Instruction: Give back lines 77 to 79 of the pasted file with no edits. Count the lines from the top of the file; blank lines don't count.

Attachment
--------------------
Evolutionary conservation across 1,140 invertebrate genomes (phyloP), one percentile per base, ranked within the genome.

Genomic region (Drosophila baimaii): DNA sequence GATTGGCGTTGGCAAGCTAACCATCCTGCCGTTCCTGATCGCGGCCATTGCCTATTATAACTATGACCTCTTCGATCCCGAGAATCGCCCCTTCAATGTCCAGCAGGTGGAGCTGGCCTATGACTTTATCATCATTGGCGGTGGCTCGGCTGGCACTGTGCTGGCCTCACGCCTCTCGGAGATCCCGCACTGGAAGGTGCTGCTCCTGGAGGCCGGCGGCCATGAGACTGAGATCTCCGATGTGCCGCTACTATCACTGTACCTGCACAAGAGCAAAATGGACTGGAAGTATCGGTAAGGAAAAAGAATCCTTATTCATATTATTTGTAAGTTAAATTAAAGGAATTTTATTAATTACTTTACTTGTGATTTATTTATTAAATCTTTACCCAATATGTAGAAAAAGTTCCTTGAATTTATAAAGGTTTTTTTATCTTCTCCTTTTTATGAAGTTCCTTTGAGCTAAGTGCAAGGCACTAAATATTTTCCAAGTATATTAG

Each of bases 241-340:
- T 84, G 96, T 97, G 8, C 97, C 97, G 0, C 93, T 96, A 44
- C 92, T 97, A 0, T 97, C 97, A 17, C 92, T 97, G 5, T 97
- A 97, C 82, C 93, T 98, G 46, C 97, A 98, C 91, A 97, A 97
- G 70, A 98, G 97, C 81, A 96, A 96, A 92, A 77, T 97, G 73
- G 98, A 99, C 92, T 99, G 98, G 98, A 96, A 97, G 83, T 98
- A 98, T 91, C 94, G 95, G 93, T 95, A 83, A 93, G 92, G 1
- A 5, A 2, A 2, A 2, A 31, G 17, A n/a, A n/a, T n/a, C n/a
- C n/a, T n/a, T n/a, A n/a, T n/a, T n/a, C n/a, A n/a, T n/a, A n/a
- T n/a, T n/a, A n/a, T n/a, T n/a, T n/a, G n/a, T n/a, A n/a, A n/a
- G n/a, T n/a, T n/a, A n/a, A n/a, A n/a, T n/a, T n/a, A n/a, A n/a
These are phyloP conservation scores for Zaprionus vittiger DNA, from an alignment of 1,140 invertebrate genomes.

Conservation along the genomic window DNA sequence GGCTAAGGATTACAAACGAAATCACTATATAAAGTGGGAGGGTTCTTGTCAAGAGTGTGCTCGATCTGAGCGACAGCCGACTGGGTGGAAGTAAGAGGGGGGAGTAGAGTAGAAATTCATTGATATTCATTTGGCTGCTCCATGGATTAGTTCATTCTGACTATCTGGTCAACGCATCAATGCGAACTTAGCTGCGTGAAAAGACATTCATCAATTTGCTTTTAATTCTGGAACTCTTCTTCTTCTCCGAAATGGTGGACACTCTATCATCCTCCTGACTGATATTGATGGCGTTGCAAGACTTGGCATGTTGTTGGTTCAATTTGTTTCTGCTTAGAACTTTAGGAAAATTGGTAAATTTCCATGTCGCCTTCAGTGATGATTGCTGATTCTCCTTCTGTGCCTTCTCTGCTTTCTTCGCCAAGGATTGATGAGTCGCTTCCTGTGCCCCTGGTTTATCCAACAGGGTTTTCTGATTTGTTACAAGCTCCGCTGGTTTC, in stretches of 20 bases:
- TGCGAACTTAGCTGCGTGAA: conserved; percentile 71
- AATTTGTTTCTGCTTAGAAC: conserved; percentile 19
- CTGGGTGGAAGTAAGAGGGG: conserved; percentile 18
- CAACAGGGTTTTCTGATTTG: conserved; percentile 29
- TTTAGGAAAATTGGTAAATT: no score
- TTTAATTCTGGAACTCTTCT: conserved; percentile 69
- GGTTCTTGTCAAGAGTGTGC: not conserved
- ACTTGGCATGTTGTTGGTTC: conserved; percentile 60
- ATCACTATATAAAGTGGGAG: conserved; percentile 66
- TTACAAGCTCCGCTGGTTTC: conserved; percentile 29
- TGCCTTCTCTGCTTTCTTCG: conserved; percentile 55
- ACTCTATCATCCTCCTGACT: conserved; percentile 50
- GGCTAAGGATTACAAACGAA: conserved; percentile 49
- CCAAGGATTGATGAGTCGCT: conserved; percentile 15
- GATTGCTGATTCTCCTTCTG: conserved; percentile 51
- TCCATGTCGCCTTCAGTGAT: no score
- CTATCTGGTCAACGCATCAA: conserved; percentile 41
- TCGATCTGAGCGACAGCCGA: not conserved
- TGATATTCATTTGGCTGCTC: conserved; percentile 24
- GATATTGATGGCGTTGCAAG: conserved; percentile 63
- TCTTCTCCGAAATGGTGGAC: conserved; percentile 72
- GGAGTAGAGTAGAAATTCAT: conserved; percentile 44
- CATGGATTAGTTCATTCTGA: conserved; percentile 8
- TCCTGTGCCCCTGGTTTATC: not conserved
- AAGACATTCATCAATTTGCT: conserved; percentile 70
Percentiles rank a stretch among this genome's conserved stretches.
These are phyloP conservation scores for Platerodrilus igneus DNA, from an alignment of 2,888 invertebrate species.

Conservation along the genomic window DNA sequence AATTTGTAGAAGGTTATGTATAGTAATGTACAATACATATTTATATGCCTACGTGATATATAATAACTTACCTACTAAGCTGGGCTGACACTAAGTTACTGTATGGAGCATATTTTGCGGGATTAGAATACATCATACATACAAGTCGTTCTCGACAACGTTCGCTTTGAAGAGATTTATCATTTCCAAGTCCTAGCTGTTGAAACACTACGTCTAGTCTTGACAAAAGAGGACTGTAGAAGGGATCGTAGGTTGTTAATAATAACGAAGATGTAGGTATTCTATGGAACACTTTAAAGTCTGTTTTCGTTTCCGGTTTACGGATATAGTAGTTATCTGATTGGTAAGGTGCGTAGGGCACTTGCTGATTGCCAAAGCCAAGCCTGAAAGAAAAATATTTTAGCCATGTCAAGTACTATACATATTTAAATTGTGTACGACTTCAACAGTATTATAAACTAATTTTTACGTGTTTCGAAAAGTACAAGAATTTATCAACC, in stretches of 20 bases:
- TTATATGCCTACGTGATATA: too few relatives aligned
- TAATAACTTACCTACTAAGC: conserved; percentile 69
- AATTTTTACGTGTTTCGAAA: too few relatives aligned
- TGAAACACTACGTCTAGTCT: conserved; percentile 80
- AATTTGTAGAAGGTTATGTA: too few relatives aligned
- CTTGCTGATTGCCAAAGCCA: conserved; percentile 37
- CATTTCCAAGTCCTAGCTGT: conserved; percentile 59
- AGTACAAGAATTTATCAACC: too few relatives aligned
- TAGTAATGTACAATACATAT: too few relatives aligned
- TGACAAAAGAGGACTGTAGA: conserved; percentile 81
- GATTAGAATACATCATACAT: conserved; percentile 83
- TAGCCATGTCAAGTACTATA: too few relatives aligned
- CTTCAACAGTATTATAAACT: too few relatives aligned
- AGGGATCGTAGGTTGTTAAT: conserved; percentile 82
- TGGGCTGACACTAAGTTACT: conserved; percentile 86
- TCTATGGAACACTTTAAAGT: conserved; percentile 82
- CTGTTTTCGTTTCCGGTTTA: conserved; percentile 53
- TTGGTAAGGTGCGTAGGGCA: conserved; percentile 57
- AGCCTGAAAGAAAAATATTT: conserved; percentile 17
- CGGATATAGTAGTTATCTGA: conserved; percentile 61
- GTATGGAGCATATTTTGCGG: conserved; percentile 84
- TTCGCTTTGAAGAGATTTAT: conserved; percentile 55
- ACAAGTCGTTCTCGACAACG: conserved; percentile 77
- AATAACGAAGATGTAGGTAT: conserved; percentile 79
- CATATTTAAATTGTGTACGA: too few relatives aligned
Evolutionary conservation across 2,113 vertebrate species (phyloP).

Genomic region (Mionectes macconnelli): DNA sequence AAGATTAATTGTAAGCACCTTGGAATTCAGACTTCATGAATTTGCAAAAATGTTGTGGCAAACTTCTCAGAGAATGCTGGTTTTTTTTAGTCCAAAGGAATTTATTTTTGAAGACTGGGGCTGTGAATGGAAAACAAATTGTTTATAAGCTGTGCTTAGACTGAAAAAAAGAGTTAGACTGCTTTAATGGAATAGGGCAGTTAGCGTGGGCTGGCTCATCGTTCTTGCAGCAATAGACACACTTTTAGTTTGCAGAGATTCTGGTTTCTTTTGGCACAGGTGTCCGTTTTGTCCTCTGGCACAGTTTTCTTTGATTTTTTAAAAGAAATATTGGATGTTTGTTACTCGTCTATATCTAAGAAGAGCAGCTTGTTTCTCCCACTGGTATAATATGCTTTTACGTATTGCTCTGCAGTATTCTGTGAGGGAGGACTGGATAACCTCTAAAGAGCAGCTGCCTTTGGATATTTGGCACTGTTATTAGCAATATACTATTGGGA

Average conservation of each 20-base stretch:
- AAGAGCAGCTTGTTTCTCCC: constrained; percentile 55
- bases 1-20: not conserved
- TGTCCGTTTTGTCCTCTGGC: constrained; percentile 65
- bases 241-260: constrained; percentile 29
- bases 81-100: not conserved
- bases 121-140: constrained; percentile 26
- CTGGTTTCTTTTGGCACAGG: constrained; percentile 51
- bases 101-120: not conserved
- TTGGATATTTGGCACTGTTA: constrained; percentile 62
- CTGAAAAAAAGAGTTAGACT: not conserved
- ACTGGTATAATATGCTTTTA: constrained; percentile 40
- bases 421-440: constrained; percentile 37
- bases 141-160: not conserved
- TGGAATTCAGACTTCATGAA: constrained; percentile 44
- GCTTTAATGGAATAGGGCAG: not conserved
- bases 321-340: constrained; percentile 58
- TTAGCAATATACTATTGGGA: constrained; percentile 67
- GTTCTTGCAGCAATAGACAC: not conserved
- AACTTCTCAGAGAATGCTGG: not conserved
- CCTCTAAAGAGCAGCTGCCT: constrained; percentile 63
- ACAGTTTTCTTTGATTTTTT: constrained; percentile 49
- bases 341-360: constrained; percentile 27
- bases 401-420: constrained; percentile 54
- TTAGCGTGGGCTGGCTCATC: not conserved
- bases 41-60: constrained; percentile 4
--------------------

- bases 121-140: constrained; percentile 26
- CTGGTTTCTTTTGGCACAGG: constrained; percentile 51
- bases 101-120: not conserved